16 October 2018
Permanent health insurance (most commonly referred to as PHI) is a form of insurance that is usually taken out by an employer to provide benefits to employees if they become incapacitated and unable to work due to long-term sickness. The benefit commonly takes the form of a payment from the insurer, via the employer, to the employee. This comprises a percentage of their gross salary, which is usually between 50%-70%, depending on the provider. Benefits remain payable to an employee if they remain unable to work, potentially until the employee's retirement age. Issues may arise where an insurer or employer want to end provision of the benefit. These are explored below together with consideration, following a recent employment case, of how of loss of income following dismissal is calculated for employees in receipt of PHI.
Circumstances may arise in which employers seek to dismiss employees in receipt of PHI. This can be where:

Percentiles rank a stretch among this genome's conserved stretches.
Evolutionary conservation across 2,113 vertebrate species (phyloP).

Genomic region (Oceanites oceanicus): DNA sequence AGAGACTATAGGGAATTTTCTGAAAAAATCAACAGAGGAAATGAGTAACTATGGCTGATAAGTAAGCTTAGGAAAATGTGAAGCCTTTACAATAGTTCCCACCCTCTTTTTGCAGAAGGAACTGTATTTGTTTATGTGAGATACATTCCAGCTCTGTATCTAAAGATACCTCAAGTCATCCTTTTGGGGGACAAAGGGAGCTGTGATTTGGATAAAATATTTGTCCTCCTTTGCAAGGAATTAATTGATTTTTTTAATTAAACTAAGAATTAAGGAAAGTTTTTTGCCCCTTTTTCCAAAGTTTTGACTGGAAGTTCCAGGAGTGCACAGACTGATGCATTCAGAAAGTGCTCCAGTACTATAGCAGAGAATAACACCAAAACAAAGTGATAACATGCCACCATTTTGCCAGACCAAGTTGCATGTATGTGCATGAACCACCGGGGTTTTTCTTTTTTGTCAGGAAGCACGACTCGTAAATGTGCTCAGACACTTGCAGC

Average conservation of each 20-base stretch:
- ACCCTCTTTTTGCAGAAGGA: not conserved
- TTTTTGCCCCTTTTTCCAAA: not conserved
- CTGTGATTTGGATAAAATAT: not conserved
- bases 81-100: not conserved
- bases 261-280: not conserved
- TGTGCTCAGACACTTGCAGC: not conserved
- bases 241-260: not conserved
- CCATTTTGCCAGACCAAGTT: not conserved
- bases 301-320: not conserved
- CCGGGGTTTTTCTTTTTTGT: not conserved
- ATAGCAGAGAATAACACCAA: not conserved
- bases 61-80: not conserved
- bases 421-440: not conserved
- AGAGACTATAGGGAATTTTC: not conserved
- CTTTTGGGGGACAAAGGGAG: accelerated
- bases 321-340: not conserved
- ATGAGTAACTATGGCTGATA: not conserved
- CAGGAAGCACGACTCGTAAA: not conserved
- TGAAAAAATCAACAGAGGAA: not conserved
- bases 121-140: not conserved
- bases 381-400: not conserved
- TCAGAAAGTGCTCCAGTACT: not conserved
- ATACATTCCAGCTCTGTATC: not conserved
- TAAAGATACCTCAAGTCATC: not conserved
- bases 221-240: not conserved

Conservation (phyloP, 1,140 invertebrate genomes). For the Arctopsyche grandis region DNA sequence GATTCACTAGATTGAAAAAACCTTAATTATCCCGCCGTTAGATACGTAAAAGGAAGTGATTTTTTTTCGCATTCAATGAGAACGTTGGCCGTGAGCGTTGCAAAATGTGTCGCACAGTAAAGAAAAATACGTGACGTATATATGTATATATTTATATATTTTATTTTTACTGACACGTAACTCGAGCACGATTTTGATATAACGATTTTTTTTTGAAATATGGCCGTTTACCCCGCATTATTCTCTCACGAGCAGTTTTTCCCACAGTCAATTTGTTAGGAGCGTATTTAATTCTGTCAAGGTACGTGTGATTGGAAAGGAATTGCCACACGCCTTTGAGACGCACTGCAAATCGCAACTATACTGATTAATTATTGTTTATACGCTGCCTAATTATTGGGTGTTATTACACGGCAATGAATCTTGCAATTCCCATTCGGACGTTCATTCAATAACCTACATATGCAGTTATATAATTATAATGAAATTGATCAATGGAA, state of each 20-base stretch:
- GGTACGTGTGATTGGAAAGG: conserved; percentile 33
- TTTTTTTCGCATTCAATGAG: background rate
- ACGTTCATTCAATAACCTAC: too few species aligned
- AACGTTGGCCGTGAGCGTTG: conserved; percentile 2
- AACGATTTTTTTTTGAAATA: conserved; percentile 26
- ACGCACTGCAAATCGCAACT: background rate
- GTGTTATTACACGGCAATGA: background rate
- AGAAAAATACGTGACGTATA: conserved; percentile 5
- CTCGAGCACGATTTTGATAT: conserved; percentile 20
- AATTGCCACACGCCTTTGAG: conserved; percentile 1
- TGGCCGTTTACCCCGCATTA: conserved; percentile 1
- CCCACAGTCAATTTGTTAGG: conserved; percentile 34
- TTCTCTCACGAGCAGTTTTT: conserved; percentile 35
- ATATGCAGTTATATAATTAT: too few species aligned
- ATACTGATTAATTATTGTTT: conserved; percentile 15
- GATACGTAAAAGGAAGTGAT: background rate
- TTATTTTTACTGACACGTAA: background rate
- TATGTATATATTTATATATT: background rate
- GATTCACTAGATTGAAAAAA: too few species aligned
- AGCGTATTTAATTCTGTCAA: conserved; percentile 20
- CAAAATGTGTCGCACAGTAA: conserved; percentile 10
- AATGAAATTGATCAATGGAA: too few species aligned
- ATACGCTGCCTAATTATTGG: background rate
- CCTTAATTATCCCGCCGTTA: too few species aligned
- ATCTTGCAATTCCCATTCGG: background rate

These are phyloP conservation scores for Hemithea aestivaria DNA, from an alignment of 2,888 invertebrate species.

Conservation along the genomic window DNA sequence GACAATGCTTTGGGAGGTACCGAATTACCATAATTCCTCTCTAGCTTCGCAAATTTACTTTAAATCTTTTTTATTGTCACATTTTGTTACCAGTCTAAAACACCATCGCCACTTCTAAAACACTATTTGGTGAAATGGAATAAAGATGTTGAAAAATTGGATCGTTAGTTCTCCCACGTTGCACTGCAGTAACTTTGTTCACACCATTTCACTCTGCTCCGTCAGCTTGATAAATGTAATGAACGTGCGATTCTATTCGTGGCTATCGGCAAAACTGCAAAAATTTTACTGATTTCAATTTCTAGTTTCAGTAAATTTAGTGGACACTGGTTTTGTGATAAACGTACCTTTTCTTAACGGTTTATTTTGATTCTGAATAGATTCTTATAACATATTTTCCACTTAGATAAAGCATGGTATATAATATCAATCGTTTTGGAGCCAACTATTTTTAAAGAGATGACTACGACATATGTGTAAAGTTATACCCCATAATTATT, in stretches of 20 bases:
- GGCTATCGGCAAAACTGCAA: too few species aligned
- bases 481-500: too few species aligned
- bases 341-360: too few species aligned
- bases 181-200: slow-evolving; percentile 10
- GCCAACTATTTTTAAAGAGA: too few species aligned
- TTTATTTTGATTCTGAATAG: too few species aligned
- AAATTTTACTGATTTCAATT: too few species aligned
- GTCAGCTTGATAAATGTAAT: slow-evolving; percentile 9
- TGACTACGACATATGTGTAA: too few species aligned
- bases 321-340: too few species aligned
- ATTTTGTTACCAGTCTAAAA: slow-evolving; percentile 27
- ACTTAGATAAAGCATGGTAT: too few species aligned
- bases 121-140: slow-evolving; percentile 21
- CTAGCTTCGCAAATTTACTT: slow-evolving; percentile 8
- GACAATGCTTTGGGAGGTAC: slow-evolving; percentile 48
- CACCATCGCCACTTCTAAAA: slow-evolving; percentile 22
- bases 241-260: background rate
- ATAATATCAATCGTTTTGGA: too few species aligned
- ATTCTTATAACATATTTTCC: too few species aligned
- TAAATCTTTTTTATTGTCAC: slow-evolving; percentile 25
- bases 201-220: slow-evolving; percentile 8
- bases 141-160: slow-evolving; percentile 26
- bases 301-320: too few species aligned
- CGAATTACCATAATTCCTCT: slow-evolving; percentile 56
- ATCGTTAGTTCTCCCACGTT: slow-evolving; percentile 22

Risks which arise from dismissing employees in receipt of a PHI benefit may include:
In seeking to limit liability in respect of breach of contract claims, employers should ensure that their contracts of employment expressly permit termination of employment, even if an employee is receiving benefits under the PHI scheme and the dismissal means they are no longer able to claim the benefit.
In any event, an employer should undertake a thorough capability process, with due regard to reasonable adjustments that might be recommended by occupational health, in order to try to limit the risk of successful unfair dismissal or disability discrimination claims arising on dismissal.